I have a Windows 7 client (in domain) and a modern Samba server on Archlinux on a VM. And we also have other really old samba servers in our intranet. I set `LmCompatibilityLevel=1` to be able to connect to those old servers. After a recent update to Samba 4.5.2 I was unable to connect to my share:
> net use \\192.168.56.3\il 123 /user:x\il
System error 86 has occurred.
The specified network password is not correct.
and the samba client log contains the words:
ntlm_password_check: NTLMv1 passwords NOT PERMITTED for user
Looks like I was using NTLMv1 the whole time: before "4.5.2" the config parameter "ntlm auth" was "yes" by default. Now it's "no".
I found two workarounds that worked:
- Turning it back to "yes" in my smb.conf.
- setting LmCompatibilityLevel=3 and restarting the NetLogon windows service.
The 1st workaround makes it insecure, I guess, and the 2nd one makes it impossible to use the old samba servers I mentioned.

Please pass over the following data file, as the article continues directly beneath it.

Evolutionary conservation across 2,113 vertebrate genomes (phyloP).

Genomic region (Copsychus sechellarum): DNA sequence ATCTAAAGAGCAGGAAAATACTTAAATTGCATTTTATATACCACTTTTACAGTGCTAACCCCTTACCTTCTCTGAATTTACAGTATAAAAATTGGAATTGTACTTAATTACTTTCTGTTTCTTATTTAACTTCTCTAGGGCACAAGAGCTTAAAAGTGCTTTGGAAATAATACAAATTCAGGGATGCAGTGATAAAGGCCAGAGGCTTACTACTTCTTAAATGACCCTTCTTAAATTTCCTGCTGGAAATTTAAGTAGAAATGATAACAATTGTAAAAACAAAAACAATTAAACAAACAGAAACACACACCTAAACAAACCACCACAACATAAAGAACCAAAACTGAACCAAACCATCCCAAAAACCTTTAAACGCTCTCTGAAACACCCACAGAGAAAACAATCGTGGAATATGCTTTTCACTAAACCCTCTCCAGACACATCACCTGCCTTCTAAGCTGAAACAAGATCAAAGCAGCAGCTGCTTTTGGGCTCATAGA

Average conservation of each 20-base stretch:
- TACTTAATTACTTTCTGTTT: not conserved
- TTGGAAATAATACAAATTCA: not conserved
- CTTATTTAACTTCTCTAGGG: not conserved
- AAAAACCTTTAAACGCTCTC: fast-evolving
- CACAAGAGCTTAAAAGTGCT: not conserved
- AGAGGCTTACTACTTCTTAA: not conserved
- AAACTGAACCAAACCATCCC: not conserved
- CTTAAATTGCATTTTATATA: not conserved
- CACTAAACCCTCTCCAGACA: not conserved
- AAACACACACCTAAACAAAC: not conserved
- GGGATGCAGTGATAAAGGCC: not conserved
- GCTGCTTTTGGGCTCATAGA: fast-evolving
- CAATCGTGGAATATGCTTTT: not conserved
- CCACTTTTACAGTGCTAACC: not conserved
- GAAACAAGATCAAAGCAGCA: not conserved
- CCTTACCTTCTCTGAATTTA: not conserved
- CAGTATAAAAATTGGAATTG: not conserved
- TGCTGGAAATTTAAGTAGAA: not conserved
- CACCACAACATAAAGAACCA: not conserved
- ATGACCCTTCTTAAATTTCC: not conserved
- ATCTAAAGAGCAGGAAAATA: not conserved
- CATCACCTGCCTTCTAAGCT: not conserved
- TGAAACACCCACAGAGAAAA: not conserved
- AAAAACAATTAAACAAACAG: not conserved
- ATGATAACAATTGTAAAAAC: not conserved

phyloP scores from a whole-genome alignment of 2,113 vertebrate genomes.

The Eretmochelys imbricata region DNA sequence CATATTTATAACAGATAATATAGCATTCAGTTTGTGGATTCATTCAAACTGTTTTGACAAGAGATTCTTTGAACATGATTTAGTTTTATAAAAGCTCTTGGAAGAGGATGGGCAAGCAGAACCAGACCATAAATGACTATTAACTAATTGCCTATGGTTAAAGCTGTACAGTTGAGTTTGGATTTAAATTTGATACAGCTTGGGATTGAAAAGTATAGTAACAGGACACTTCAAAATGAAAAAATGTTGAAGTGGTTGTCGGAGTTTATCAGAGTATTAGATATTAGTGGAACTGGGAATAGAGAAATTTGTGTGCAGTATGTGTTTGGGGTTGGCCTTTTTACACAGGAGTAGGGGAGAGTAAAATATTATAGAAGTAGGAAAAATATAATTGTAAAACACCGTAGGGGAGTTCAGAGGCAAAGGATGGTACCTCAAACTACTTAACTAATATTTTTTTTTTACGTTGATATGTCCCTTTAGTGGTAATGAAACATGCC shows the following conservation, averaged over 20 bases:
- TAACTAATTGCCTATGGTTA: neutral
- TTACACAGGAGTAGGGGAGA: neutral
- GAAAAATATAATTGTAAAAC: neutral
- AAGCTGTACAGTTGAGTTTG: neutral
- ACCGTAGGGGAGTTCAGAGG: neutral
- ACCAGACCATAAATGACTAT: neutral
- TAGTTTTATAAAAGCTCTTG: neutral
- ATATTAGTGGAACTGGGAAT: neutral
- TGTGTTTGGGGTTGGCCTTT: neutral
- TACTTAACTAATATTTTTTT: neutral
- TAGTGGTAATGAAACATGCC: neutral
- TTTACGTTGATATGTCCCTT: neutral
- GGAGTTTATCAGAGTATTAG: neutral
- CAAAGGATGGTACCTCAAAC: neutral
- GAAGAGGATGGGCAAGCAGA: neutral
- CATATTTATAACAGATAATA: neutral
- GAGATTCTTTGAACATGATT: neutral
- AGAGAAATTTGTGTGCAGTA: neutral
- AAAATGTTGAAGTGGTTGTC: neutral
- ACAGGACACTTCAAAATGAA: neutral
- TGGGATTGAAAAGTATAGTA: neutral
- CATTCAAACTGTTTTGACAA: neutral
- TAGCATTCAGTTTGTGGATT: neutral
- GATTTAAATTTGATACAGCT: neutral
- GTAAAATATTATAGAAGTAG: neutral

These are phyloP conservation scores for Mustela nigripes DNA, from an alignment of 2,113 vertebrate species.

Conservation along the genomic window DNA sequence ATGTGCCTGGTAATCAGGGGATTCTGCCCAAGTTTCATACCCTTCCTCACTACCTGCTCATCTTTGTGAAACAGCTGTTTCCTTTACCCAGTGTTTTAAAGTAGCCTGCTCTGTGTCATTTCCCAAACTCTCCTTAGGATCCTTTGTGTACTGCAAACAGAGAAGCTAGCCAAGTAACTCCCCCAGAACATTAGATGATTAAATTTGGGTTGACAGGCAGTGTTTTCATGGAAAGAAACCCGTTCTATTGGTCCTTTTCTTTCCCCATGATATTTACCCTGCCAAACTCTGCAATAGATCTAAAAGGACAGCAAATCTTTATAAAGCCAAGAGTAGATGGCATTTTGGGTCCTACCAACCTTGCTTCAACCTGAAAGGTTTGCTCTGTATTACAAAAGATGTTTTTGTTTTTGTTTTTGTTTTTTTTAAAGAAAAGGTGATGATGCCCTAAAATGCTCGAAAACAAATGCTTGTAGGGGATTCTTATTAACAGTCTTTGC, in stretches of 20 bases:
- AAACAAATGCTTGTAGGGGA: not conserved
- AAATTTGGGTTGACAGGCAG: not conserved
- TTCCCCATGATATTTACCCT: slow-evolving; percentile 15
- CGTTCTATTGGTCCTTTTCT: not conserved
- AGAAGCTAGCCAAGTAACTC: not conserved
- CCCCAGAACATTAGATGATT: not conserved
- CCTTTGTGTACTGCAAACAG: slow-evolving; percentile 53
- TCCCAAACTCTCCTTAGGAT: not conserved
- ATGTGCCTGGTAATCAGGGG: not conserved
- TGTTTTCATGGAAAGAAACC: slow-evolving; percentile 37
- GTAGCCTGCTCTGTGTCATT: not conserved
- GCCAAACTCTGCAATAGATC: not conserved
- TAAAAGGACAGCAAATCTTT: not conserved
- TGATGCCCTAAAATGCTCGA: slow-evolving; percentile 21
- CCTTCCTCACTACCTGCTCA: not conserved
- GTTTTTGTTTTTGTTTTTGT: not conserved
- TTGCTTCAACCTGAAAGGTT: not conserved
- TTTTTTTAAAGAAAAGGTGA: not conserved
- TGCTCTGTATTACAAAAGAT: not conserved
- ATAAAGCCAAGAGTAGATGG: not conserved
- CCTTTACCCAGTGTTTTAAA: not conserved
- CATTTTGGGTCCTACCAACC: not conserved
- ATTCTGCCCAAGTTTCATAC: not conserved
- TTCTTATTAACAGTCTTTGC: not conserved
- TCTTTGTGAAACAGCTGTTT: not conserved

Technet says about LmCompatibilityLevel=1:
> Clients use LM and NTLM authentication, and they use NTLMv2 session security if the server supports it.
Is it a lie? If not, then why there's no attempt to use NTLMv2? I think it's a samba bug and it's easy to reproduce it.
Created attachment 12774 [details]
(In reply to Ilya Basin from comment #0)
As far as I know "NTLMv2 session security" is not the same as
NTLMv2 authentication. Using NTLMv1 with "NTLMv2 session security"
just means that the resulting session key is constructed differently,
but the client still provides the NTLMv1 response.
I'm sorry but there's nothing we can do if windows doesn't allow
different settings per server/connection.
Do you mean that when a windows client with LmCompatibilityLevel=1 connects to a windows server, it's insecure?
(In reply to Ilya Basin from comment #3)
Yes, it's the same.